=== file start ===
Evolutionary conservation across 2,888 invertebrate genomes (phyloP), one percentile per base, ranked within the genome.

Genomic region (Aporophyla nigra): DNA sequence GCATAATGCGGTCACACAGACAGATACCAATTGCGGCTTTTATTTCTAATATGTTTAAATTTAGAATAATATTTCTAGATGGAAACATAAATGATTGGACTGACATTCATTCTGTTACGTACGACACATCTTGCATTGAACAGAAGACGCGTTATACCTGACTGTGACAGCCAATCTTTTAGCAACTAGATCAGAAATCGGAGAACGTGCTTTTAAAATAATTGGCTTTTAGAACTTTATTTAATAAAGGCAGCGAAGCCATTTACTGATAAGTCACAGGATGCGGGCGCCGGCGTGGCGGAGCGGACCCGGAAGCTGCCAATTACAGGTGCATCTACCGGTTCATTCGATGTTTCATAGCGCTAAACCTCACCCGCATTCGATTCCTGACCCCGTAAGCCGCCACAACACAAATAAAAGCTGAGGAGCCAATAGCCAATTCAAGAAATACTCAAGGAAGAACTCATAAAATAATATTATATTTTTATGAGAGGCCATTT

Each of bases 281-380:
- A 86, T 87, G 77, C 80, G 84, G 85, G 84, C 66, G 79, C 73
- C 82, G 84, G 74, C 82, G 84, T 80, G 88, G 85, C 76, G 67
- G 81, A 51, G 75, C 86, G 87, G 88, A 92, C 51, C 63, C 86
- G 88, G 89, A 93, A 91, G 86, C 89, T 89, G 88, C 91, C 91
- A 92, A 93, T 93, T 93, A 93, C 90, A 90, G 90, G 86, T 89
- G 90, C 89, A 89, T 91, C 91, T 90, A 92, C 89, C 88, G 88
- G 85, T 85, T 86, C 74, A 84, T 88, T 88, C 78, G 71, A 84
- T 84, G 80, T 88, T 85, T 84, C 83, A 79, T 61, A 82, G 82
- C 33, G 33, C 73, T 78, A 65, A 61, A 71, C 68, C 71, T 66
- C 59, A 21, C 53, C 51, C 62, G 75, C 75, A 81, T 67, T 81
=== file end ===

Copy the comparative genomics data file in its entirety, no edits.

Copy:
Evolutionary conservation across 2,888 invertebrate genomes (phyloP), one percentile per base, ranked within the genome.

Genomic region (Aporophyla nigra): DNA sequence GCATAATGCGGTCACACAGACAGATACCAATTGCGGCTTTTATTTCTAATATGTTTAAATTTAGAATAATATTTCTAGATGGAAACATAAATGATTGGACTGACATTCATTCTGTTACGTACGACACATCTTGCATTGAACAGAAGACGCGTTATACCTGACTGTGACAGCCAATCTTTTAGCAACTAGATCAGAAATCGGAGAACGTGCTTTTAAAATAATTGGCTTTTAGAACTTTATTTAATAAAGGCAGCGAAGCCATTTACTGATAAGTCACAGGATGCGGGCGCCGGCGTGGCGGAGCGGACCCGGAAGCTGCCAATTACAGGTGCATCTACCGGTTCATTCGATGTTTCATAGCGCTAAACCTCACCCGCATTCGATTCCTGACCCCGTAAGCCGCCACAACACAAATAAAAGCTGAGGAGCCAATAGCCAATTCAAGAAATACTCAAGGAAGAACTCATAAAATAATATTATATTTTTATGAGAGGCCATTT

Each of bases 281-380:
- A 86, T 87, G 77, C 80, G 84, G 85, G 84, C 66, G 79, C 73
- C 82, G 84, G 74, C 82, G 84, T 80, G 88, G 85, C 76, G 67
- G 81, A 51, G 75, C 86, G 87, G 88, A 92, C 51, C 63, C 86
- G 88, G 89, A 93, A 91, G 86, C 89, T 89, G 88, C 91, C 91
- A 92, A 93, T 93, T 93, A 93, C 90, A 90, G 90, G 86, T 89
- G 90, C 89, A 89, T 91, C 91, T 90, A 92, C 89, C 88, G 88
- G 85, T 85, T 86, C 74, A 84, T 88, T 88, C 78, G 71, A 84
- T 84, G 80, T 88, T 85, T 84, C 83, A 79, T 61, A 82, G 82
- C 33, G 33, C 73, T 78, A 65, A 61, A 71, C 68, C 71, T 66
- C 59, A 21, C 53, C 51, C 62, G 75, C 75, A 81, T 67, T 81